The government may have to take some unpopular economic decisions in the days to come
By Mehtab Haider
The government seems to be in a fix over the issue of pursuing economic reform plan. The economic managers have apprised the government that in case of failure to deliver on this front could push us towards brink of economic collapse where economic activities would be further choked and inflation could rise to unimaginative levels, ultimately brining down the government. The government considers that the imposition of RGST, other taxation measures, withdrawal of subsidy on the power sector, and raising prices of POL products could land them in trouble.
Economic managers say there is no other option but to take additional measures to raise revenue in February as well as reducing the ballooning expenditures to cut down deficit in the range of 5.5 percent to 6 percent of the GDP, which is equivalent to Rs1000 billion. If the step is not taken, the budget deficit could increase to over 8 percent of the GDP and that will translate into Rs1300 billion gap between revenues and expenditures.
In case appropriate measures are not taken, inflationary pressure would further aggravate as the latest State Bank of Pakistan (SBP) projection shows it would be hovering around an average rate of 16 percent for the ongoing fiscal year against the initial target of 9.5 percent. It means that with scarce resources the government will be forced to ask SBP to printing money on a daily basis in order to meet day-to-day expenditure that would fuel inflationary pressure.
Can the government take unpopular decisions? Former Special Secretary Finance and Dean NUST Business School, Dr Ashfaque Hassan Khan, says the government has not performed well on the economic front. He says instead of discussing the 10-point agenda at this point in time, “only one point agenda should be the mainstay of ongoing negotiation between PPP and PML (N) and that is reviving the economy”.
Khan says it is a good opportunity for the government to impose agriculture tax as it would help broaden tax base as well as equally burdening other segments of society. “It is first time in Pakistan’s history that the IMF team is directly interacting with political parties to convince them on Reformed General Sales Tax (RGST) and other taxation measures because the government remained unable to muster the required support in this regard.”
The IMF officials understand that political parties are not ready to accept RGST until a comprehensive plan is put in place by imposing tax on agriculture income exceeding Rs3, 00,000 per annum by making legislation to this effect as well as bringing real estate under the tax net.
The IMF team is of the view that Pakistan needs short term and medium term measures to come out from the economic crisis as it would not be viable not to pass on the POL prices, which touched $100 per barrel in the international market. The government can lose 40 billion if it keeps prices at constant level. It will not be able to generate petroleum levy of around Rs8 billion with the existing price level.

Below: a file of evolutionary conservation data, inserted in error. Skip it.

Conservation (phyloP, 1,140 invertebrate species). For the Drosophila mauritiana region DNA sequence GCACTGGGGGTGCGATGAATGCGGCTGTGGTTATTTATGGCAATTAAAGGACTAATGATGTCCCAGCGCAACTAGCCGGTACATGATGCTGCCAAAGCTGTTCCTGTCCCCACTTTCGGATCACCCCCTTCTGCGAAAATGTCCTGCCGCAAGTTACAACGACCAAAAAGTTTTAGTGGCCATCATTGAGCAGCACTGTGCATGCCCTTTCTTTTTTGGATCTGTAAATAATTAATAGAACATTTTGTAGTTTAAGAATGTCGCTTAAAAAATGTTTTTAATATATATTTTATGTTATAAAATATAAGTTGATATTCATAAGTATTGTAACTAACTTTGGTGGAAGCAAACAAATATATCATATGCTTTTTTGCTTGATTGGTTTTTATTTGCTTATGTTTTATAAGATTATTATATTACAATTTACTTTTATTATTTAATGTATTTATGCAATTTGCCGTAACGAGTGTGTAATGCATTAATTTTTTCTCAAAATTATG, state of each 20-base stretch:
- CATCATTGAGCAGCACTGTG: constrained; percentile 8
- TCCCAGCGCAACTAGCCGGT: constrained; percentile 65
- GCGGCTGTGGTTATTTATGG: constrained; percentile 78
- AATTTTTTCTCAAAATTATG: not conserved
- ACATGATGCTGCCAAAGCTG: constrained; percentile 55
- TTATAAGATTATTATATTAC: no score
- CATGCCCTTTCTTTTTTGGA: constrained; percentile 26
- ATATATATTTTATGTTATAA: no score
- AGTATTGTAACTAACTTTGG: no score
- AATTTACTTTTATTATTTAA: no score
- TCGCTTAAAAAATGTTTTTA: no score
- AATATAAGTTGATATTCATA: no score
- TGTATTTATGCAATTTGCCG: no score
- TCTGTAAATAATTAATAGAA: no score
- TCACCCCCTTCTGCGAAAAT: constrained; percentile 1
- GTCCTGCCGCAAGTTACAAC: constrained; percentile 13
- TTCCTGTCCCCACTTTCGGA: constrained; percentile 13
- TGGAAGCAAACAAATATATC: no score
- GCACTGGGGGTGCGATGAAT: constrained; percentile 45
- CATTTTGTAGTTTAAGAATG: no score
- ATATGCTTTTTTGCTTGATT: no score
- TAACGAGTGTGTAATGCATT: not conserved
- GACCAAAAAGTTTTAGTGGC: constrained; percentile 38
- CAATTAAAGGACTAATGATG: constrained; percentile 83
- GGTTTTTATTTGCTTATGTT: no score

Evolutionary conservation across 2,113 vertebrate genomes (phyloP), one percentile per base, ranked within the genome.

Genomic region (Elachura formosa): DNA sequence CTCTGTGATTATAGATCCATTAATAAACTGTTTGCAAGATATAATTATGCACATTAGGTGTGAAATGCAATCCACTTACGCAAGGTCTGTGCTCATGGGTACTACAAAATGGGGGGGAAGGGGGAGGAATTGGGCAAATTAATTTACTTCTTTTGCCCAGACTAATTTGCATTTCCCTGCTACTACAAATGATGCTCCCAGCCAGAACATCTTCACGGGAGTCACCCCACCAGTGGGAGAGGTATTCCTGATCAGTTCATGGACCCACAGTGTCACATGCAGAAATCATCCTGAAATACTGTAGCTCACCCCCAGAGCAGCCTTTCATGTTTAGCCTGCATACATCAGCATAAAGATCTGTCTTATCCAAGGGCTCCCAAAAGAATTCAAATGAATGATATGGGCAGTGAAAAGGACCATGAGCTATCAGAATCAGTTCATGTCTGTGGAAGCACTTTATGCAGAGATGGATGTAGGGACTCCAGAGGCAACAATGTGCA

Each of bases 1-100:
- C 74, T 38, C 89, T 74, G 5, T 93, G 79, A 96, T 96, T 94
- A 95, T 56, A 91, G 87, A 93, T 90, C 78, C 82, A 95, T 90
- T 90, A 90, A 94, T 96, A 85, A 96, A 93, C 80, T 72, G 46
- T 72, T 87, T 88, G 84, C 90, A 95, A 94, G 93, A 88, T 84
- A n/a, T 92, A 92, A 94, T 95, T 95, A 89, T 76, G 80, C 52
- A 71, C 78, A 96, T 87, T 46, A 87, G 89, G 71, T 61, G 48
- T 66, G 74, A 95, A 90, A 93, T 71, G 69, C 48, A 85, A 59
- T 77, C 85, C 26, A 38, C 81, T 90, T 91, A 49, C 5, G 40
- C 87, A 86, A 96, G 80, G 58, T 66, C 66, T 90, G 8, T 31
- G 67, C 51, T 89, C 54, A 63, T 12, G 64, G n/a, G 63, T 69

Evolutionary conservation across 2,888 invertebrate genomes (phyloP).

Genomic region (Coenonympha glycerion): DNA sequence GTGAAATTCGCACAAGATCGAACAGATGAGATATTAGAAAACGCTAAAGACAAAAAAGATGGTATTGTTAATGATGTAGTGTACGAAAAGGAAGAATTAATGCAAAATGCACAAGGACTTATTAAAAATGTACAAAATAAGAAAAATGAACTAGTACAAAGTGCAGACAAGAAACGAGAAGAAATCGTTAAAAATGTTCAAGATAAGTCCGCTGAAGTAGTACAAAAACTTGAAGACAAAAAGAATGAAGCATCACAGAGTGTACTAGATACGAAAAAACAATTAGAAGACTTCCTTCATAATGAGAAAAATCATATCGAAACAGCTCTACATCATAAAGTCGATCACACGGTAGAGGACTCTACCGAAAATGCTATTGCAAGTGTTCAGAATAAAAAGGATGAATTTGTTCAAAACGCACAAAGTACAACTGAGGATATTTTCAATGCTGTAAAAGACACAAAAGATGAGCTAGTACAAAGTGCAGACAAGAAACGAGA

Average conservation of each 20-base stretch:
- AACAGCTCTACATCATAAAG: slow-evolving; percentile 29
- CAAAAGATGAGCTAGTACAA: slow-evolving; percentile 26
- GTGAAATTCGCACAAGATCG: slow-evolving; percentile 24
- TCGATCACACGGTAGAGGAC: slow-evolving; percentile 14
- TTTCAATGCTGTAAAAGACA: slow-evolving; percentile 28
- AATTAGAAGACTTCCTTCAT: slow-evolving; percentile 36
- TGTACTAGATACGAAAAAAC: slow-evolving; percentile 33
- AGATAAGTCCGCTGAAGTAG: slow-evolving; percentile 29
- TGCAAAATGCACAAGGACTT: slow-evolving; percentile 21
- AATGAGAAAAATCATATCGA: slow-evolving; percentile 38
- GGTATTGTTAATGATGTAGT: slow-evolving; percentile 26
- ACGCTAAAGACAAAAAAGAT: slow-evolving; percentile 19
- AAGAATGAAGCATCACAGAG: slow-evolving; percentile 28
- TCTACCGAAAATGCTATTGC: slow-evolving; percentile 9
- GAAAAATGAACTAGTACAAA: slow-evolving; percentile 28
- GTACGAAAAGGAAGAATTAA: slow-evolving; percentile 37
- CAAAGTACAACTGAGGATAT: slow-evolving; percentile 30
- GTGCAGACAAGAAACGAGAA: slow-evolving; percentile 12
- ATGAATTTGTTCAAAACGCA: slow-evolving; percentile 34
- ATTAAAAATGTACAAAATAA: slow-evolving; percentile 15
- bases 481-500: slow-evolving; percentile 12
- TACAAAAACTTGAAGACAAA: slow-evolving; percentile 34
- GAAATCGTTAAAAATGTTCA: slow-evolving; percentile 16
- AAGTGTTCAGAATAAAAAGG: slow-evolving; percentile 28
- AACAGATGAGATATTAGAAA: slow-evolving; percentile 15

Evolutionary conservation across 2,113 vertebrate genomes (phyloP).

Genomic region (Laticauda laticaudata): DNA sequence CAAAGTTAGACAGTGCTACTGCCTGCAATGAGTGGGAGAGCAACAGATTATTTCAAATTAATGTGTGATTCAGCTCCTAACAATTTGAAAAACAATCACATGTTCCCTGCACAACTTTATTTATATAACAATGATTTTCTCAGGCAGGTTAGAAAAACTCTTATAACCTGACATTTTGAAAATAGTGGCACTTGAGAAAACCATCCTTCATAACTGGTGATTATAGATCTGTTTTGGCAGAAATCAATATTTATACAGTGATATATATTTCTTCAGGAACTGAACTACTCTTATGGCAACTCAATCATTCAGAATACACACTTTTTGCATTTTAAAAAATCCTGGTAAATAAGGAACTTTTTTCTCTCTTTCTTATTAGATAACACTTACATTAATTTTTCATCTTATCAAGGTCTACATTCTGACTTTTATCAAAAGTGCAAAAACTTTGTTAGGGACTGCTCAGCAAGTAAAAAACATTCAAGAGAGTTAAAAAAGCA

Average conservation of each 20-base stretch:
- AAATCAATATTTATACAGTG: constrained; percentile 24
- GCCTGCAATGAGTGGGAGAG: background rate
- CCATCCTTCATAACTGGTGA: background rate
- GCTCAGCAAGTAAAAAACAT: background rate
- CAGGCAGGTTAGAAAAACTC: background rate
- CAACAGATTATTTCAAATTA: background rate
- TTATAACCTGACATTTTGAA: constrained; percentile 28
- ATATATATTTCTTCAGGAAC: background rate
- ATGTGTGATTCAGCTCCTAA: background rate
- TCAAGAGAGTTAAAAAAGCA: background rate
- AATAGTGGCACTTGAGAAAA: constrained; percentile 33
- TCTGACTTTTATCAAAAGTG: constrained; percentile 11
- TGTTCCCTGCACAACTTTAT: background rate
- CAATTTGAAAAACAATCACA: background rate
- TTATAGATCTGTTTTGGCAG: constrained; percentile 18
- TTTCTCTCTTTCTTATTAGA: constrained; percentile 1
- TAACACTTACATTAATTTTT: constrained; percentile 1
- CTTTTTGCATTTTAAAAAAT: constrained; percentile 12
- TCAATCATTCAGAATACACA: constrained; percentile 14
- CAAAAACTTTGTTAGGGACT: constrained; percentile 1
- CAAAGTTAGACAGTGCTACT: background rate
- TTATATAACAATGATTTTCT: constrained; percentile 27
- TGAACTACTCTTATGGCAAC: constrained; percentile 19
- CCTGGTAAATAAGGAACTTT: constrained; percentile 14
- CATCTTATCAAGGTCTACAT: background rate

With the help of the US and G-7 countries, the government is striving hard to convince the IMF for gaining more time for implementing RGST. The RGST amendments could be made part of the Finance Bill 2011-12 by withdrawing exemptions. The IMF has given conditional consent to delay the imposition of RGST if Pakistan takes additional revenue measures in the remaining five months (February-June) of the current fiscal year. The IMF officials say medium and long term measures both on revenue mobilization and expenditure curtailment could pave the way for achieving macro-economic stability.
In case there is a consensus among political parties and the government on taking additional revenue measures as well as reducing expenditures by 10 to 15 percent, including downsizing the federal cabinet, the IMF will send its team by the end of this month to revise macro-economic framework of the current fiscal year.
Deputy Chairman Planning Commission, Dr Nadeem Ul Haq, talking to TNS, says negotiations are on with the IMF and consensus would be achieved if all political parties show maturity on this count for achieving higher growth rate with an average of over 8 percent for the next 20 years.
Conceding the slow pace of power sector reforms, Haq says “Pakistan’s economy requires minimising the role of government which is involved in activities such as construction and import of sugar and other commodities. It should be the role of the private sector, instead of public sector-owned entities.
Vice Chancellor Pakistan Institute of Development Economics (PIDE), a subsidiary of Planning Commission, Dr Rashid Amjad is of the view that it would not be a viable option to not increase POL prices as the fiscal position does not allow unbridled subsidies. He says the “government is feeling pressure for taking certain economic decisions after witnessing mass protests in Egypt and other parts of the Arab world.